Tonight (Wednesday, April 21) Thanet District Council will decide whether planning permission should be granted for the building of 450 houses on agricultural land on Margate’s Shottendane Road. The applicant, land agent Gladman Developments, has already cut affordable housing on the site from 30 per cent to 10 per cent so is not addressing the issue of providing affordable housing for local people. The planned development is linked to proposed housing schemes at nearby Westgate and Birchington via Section 106 payments for a new ‘inner circuit’ road. Together, they would mean the loss of some 750 acres of farmland. The attractive character of central Thanet’s undulating chalk farmland will be changed forever by the proposed housing, roadbuilding and streetlighting, while open views from footpaths enjoyed by so many will go, with some of the footpaths absorbed into new housing estates. Farmland birds such as skylarks and other wildlife will lose their habitat. And another chunk of Thanet’s long farming heritage will be lost. CPRE Thanet has put in a strong objection to the proposed development, while you can read the submission from Margate Civic Society here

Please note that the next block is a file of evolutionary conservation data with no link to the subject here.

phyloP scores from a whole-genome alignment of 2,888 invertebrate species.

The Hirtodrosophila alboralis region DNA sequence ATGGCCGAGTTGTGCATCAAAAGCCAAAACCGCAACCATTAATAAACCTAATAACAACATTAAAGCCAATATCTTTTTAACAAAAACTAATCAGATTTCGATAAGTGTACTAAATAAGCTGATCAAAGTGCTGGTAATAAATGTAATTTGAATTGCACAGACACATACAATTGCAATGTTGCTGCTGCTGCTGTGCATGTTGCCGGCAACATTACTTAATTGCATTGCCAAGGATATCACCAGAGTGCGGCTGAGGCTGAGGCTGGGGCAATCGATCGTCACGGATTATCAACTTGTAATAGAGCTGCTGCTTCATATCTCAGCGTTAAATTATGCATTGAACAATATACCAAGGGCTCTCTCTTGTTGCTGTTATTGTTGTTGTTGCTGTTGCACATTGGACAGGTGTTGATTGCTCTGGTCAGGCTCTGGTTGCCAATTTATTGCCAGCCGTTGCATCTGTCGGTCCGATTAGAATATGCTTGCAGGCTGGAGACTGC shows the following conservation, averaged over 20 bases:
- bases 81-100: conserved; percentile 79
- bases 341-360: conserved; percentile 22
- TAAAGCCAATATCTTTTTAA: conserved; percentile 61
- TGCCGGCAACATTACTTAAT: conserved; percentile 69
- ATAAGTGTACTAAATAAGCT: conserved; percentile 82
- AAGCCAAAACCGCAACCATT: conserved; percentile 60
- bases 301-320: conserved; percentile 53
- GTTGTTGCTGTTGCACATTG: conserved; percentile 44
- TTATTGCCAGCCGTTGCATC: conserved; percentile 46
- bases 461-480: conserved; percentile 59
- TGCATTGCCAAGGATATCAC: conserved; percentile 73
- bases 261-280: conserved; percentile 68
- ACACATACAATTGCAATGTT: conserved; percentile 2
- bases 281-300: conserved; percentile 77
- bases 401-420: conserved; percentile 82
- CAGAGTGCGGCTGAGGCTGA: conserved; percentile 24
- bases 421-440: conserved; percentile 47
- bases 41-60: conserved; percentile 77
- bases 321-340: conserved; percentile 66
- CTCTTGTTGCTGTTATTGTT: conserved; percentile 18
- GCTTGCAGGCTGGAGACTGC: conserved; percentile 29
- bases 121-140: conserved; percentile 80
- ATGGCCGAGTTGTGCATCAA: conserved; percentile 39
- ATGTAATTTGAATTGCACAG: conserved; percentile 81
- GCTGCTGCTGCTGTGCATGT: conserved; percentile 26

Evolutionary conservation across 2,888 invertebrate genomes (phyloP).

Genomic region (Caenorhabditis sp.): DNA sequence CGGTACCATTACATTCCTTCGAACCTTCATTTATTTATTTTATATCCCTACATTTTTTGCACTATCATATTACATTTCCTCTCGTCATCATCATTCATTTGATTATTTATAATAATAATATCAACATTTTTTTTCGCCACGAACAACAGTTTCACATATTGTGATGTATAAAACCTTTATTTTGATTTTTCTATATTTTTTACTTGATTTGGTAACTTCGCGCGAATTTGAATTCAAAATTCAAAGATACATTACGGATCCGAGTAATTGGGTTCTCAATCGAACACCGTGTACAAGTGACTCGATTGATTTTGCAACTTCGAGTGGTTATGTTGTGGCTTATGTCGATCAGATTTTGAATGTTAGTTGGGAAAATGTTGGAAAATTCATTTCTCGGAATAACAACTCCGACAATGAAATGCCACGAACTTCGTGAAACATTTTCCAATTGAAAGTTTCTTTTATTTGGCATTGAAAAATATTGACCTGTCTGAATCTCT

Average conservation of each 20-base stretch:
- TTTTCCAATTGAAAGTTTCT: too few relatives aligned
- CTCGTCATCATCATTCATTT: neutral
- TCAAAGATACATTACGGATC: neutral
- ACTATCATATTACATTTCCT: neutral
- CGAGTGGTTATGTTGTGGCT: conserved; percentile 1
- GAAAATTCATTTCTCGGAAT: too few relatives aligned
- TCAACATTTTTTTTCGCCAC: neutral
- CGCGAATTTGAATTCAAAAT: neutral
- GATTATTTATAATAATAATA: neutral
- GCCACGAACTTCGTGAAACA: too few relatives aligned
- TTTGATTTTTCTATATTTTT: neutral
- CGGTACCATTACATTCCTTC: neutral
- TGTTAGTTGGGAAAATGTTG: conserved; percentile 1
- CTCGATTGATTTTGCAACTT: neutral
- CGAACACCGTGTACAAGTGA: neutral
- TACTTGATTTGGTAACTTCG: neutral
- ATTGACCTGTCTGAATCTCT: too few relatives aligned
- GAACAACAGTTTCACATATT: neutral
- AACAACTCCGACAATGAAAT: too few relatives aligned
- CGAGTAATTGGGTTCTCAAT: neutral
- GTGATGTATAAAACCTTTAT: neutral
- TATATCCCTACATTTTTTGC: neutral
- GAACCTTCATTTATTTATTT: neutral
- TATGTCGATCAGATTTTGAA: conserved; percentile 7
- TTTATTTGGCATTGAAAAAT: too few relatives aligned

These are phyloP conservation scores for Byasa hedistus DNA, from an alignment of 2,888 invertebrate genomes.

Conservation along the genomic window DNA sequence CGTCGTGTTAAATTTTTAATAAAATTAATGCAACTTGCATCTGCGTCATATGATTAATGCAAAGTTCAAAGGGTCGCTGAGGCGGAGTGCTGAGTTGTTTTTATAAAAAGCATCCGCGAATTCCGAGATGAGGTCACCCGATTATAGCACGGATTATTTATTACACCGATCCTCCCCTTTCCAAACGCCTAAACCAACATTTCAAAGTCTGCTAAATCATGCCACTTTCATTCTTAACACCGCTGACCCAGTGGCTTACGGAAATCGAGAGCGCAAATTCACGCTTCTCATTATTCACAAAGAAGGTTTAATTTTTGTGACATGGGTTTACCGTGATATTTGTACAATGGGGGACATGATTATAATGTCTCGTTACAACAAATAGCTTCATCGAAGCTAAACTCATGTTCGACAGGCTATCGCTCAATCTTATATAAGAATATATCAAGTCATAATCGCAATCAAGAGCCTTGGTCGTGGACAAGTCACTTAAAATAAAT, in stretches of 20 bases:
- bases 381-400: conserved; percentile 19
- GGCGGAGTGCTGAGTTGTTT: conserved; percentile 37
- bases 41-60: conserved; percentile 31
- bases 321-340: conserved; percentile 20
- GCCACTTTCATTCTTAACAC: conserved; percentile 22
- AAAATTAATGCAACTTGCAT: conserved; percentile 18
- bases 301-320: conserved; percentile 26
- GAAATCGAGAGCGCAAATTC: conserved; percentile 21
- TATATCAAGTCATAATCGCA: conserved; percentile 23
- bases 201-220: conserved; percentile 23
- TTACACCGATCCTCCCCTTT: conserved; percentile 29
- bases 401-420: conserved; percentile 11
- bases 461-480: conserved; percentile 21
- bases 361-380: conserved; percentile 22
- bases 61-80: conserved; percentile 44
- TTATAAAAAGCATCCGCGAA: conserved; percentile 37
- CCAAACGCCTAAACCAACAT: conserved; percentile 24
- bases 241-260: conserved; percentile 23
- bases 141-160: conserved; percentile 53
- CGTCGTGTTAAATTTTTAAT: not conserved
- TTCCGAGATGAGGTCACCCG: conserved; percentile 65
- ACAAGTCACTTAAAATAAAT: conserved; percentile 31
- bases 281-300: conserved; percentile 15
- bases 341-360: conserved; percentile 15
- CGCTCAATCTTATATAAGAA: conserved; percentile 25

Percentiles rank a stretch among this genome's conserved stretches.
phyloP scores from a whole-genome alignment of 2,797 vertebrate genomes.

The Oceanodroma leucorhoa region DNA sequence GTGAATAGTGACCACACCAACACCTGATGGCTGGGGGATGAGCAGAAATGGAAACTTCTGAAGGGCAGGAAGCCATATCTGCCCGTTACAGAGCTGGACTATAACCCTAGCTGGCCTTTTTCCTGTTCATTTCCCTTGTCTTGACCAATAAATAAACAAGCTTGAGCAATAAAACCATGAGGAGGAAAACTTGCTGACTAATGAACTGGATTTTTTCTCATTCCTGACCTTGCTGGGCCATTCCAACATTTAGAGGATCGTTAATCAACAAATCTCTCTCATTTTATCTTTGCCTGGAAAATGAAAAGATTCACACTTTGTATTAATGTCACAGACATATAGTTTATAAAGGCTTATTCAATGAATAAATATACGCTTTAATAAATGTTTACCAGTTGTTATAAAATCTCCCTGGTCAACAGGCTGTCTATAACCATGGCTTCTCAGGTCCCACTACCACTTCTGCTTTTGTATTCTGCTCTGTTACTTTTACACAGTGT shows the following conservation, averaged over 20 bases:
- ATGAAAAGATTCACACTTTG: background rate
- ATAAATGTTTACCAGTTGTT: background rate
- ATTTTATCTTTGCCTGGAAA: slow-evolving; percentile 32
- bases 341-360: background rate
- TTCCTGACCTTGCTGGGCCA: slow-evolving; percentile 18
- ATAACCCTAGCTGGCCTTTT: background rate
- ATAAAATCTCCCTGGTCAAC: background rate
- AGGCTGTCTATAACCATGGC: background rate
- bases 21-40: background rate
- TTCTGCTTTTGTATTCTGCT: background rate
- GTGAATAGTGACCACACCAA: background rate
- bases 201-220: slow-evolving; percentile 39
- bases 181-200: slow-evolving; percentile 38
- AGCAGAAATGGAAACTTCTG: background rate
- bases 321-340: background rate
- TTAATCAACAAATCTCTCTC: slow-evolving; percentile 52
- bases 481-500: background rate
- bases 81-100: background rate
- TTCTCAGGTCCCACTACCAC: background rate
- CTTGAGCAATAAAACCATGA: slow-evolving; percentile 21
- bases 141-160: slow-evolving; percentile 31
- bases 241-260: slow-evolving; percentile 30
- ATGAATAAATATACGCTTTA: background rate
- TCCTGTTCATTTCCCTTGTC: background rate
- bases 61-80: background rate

In the light of the government’s latest advice on the coronavirus pandemic, the Eco Expo event planned for Margate on Saturday, March 28, has been cancelled. It is hoped it can be held later this year, but that is of course subject to confirmation depending on events relating to the wider crisis.
The development onslaught on Thanet has surely never been greater. Its natural environment already trashed and degraded to a scarcely credible degree, you might be tempted to simply throw your hands in the air and give up as the diggers move on to yet another site. However, please don’t! You are not alone – other people do care about the isle and are trying to do help salvage something good from the wreckage. Some of those people will be at an event called Eco Expo being held in Margate this month – and CPRE Kent will be among them, hosting a stall at which you can learn more about what we do. The “ecological afternoon” includes Karen Jones from the University of Kent speaking on The Urban Green Idea, Dr Clive Nuttman addressing Biodiversity – Global to Local and Dr Hannah Scott talking on Verges – Nothing to be Wasted. It promises to be an uplifting event – please join us.
Eco Expo is being held at the Margate School (old Woolworth building), 33 High Street, Margate CT9 1EA, on Saturday, March 28, from 2pm